On Saturday, President Obama participated in a town hall with the Young African Leaders Initiative at the University of Johannesburg-Soweto in Johannesburg, South Africa. The Young African Leaders Initiative launched in 2010 by President Obama supports leadership development, promotes entrepreneurship, and connects the next generation of African leaders with one another and the United States. Town hall participants included over 600 young leaders, ages 18-35, who are involved in public, private and civic organizations.
At the start of the town hall, President Obama announced a significant expansion of this initiative - a new program called the Washington Fellowship for Young African Leaders. This new program provides thousands of promising young Africans the opportunity to come to the United States in order to develop skills at public and private American colleges and universities. President Obama described the programs focused:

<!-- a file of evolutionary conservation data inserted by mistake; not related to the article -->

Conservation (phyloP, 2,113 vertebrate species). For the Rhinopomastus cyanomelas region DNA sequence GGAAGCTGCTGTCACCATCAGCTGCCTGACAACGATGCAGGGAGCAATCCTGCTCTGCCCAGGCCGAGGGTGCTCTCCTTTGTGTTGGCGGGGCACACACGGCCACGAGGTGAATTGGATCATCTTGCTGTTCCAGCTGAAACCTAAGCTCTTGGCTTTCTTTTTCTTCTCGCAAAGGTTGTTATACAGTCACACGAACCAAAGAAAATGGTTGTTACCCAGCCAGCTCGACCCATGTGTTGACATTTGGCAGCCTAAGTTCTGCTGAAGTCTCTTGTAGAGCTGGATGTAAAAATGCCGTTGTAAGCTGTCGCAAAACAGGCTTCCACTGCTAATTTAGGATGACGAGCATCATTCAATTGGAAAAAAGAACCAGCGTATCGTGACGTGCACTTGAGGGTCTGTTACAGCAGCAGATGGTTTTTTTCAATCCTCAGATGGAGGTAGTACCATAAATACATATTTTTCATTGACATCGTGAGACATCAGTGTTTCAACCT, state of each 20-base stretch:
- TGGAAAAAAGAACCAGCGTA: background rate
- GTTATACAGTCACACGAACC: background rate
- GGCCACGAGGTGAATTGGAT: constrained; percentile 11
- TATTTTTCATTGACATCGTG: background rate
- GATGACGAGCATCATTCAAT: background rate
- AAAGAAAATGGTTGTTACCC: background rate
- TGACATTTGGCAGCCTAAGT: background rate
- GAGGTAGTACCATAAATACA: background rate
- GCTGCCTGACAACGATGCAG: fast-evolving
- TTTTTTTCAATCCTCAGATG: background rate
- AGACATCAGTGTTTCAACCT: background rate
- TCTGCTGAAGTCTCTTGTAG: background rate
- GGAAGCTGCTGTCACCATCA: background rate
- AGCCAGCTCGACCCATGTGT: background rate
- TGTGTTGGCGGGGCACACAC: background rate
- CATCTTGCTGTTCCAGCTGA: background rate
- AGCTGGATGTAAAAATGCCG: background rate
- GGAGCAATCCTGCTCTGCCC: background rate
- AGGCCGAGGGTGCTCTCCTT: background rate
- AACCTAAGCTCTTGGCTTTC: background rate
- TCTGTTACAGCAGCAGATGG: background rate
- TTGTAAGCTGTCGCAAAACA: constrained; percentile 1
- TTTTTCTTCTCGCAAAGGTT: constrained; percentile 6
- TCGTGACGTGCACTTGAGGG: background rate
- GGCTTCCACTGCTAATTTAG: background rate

We’ll focus on civic leadership and public administration and business and entrepreneurship, the skills you need to serve your communities and start and grow businesses and run effective ministries. And you’ll interact with Americans from all walks of life, because our citizens -- especially our young people -- can learn from you, too. You’ll meet with leaders in business and nonprofits and government, including me. And I look forward to welcoming you at a summit that I’ll host in Washington, because I want to hear directly from you -- your hopes, your dreams, what we can achieve together.
Other town hall participants included young people from Kenya, Nigeria and Uganda who connected by satellite.
The town hall focused on youth empowerment and leadership with questions ranging from trade, American foreign policy, education and climate and environment. Read the President's remarks here or watch the Town Hall
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The President spent Sunday in Cape Town, South Africa where he toured Robben Island with his family, visited the Desmond Tutu HIV Foundation Youth Centre and delivered remarks at the University of Cape Town about U.S.- Africa relations. Read his remarks at the University of Cape Town.